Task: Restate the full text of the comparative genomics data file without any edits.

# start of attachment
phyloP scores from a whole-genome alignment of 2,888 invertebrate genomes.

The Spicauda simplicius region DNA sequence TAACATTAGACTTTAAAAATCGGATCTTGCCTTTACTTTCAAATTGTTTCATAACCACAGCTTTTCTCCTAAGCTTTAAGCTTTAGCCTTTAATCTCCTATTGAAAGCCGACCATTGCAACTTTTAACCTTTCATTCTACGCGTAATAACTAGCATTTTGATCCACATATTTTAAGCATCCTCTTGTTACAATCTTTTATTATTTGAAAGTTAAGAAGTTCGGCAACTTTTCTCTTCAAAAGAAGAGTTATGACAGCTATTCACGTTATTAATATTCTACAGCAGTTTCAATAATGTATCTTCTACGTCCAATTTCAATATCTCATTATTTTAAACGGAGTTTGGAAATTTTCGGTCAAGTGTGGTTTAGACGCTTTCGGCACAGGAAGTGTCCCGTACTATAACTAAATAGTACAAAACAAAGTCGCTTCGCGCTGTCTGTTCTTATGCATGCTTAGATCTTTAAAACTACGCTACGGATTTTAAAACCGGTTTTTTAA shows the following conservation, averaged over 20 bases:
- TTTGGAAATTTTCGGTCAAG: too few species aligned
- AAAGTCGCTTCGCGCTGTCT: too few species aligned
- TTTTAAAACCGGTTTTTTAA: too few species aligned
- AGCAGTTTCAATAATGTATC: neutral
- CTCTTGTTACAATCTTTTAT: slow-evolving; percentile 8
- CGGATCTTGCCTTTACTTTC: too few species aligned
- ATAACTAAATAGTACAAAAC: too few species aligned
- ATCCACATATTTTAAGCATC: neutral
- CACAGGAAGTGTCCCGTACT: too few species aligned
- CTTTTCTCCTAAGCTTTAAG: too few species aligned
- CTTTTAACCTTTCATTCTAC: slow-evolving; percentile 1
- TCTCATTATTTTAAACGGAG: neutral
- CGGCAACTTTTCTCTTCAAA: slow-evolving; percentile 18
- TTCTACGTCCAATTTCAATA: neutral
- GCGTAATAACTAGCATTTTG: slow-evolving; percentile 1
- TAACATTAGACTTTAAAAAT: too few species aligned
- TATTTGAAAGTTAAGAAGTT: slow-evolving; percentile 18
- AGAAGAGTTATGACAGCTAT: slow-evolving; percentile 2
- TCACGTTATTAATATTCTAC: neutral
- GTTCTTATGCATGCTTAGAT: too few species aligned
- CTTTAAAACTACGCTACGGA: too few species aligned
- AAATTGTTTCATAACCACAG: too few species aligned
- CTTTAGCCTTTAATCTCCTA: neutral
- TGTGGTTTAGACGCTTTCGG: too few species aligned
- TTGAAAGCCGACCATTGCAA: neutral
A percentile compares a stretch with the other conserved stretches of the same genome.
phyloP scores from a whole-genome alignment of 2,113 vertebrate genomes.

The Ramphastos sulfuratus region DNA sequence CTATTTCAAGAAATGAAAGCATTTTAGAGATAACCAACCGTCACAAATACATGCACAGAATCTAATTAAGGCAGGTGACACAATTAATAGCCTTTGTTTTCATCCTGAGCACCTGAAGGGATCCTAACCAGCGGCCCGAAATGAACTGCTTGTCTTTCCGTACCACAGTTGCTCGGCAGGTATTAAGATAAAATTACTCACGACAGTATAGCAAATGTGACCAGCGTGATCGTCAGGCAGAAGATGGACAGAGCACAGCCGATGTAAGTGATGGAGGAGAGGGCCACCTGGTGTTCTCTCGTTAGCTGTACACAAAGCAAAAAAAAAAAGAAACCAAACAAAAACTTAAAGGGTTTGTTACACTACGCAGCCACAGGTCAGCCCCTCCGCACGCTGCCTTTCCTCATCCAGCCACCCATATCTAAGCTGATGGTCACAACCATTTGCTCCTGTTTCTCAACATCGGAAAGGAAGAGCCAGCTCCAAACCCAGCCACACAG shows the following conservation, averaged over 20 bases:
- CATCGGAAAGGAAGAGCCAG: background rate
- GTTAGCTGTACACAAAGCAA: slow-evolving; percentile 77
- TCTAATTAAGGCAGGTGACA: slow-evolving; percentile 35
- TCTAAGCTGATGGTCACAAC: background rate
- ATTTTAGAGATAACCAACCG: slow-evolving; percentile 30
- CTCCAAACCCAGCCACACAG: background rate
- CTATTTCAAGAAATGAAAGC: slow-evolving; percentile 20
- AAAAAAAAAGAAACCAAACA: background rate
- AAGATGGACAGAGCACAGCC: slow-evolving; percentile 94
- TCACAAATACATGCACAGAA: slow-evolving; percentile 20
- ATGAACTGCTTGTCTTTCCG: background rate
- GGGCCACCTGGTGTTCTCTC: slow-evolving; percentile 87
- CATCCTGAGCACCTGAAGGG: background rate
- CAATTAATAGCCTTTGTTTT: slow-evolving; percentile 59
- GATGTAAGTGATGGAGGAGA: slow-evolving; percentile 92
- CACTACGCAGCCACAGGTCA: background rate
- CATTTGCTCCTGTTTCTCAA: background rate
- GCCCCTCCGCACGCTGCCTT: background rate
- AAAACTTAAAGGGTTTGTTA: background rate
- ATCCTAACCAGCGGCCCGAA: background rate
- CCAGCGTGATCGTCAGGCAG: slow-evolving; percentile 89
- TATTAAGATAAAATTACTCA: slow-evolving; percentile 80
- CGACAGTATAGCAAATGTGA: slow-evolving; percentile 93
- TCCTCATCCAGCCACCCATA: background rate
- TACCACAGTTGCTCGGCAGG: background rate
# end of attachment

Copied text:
phyloP scores from a whole-genome alignment of 2,888 invertebrate genomes.

The Spicauda simplicius region DNA sequence TAACATTAGACTTTAAAAATCGGATCTTGCCTTTACTTTCAAATTGTTTCATAACCACAGCTTTTCTCCTAAGCTTTAAGCTTTAGCCTTTAATCTCCTATTGAAAGCCGACCATTGCAACTTTTAACCTTTCATTCTACGCGTAATAACTAGCATTTTGATCCACATATTTTAAGCATCCTCTTGTTACAATCTTTTATTATTTGAAAGTTAAGAAGTTCGGCAACTTTTCTCTTCAAAAGAAGAGTTATGACAGCTATTCACGTTATTAATATTCTACAGCAGTTTCAATAATGTATCTTCTACGTCCAATTTCAATATCTCATTATTTTAAACGGAGTTTGGAAATTTTCGGTCAAGTGTGGTTTAGACGCTTTCGGCACAGGAAGTGTCCCGTACTATAACTAAATAGTACAAAACAAAGTCGCTTCGCGCTGTCTGTTCTTATGCATGCTTAGATCTTTAAAACTACGCTACGGATTTTAAAACCGGTTTTTTAA shows the following conservation, averaged over 20 bases:
- TTTGGAAATTTTCGGTCAAG: too few species aligned
- AAAGTCGCTTCGCGCTGTCT: too few species aligned
- TTTTAAAACCGGTTTTTTAA: too few species aligned
- AGCAGTTTCAATAATGTATC: neutral
- CTCTTGTTACAATCTTTTAT: slow-evolving; percentile 8
- CGGATCTTGCCTTTACTTTC: too few species aligned
- ATAACTAAATAGTACAAAAC: too few species aligned
- ATCCACATATTTTAAGCATC: neutral
- CACAGGAAGTGTCCCGTACT: too few species aligned
- CTTTTCTCCTAAGCTTTAAG: too few species aligned
- CTTTTAACCTTTCATTCTAC: slow-evolving; percentile 1
- TCTCATTATTTTAAACGGAG: neutral
- CGGCAACTTTTCTCTTCAAA: slow-evolving; percentile 18
- TTCTACGTCCAATTTCAATA: neutral
- GCGTAATAACTAGCATTTTG: slow-evolving; percentile 1
- TAACATTAGACTTTAAAAAT: too few species aligned
- TATTTGAAAGTTAAGAAGTT: slow-evolving; percentile 18
- AGAAGAGTTATGACAGCTAT: slow-evolving; percentile 2
- TCACGTTATTAATATTCTAC: neutral
- GTTCTTATGCATGCTTAGAT: too few species aligned
- CTTTAAAACTACGCTACGGA: too few species aligned
- AAATTGTTTCATAACCACAG: too few species aligned
- CTTTAGCCTTTAATCTCCTA: neutral
- TGTGGTTTAGACGCTTTCGG: too few species aligned
- TTGAAAGCCGACCATTGCAA: neutral
A percentile compares a stretch with the other conserved stretches of the same genome.
phyloP scores from a whole-genome alignment of 2,113 vertebrate genomes.

The Ramphastos sulfuratus region DNA sequence CTATTTCAAGAAATGAAAGCATTTTAGAGATAACCAACCGTCACAAATACATGCACAGAATCTAATTAAGGCAGGTGACACAATTAATAGCCTTTGTTTTCATCCTGAGCACCTGAAGGGATCCTAACCAGCGGCCCGAAATGAACTGCTTGTCTTTCCGTACCACAGTTGCTCGGCAGGTATTAAGATAAAATTACTCACGACAGTATAGCAAATGTGACCAGCGTGATCGTCAGGCAGAAGATGGACAGAGCACAGCCGATGTAAGTGATGGAGGAGAGGGCCACCTGGTGTTCTCTCGTTAGCTGTACACAAAGCAAAAAAAAAAAGAAACCAAACAAAAACTTAAAGGGTTTGTTACACTACGCAGCCACAGGTCAGCCCCTCCGCACGCTGCCTTTCCTCATCCAGCCACCCATATCTAAGCTGATGGTCACAACCATTTGCTCCTGTTTCTCAACATCGGAAAGGAAGAGCCAGCTCCAAACCCAGCCACACAG shows the following conservation, averaged over 20 bases:
- CATCGGAAAGGAAGAGCCAG: background rate
- GTTAGCTGTACACAAAGCAA: slow-evolving; percentile 77
- TCTAATTAAGGCAGGTGACA: slow-evolving; percentile 35
- TCTAAGCTGATGGTCACAAC: background rate
- ATTTTAGAGATAACCAACCG: slow-evolving; percentile 30
- CTCCAAACCCAGCCACACAG: background rate
- CTATTTCAAGAAATGAAAGC: slow-evolving; percentile 20
- AAAAAAAAAGAAACCAAACA: background rate
- AAGATGGACAGAGCACAGCC: slow-evolving; percentile 94
- TCACAAATACATGCACAGAA: slow-evolving; percentile 20
- ATGAACTGCTTGTCTTTCCG: background rate
- GGGCCACCTGGTGTTCTCTC: slow-evolving; percentile 87
- CATCCTGAGCACCTGAAGGG: background rate
- CAATTAATAGCCTTTGTTTT: slow-evolving; percentile 59
- GATGTAAGTGATGGAGGAGA: slow-evolving; percentile 92
- CACTACGCAGCCACAGGTCA: background rate
- CATTTGCTCCTGTTTCTCAA: background rate
- GCCCCTCCGCACGCTGCCTT: background rate
- AAAACTTAAAGGGTTTGTTA: background rate
- ATCCTAACCAGCGGCCCGAA: background rate
- CCAGCGTGATCGTCAGGCAG: slow-evolving; percentile 89
- TATTAAGATAAAATTACTCA: slow-evolving; percentile 80
- CGACAGTATAGCAAATGTGA: slow-evolving; percentile 93
- TCCTCATCCAGCCACCCATA: background rate
- TACCACAGTTGCTCGGCAGG: background rate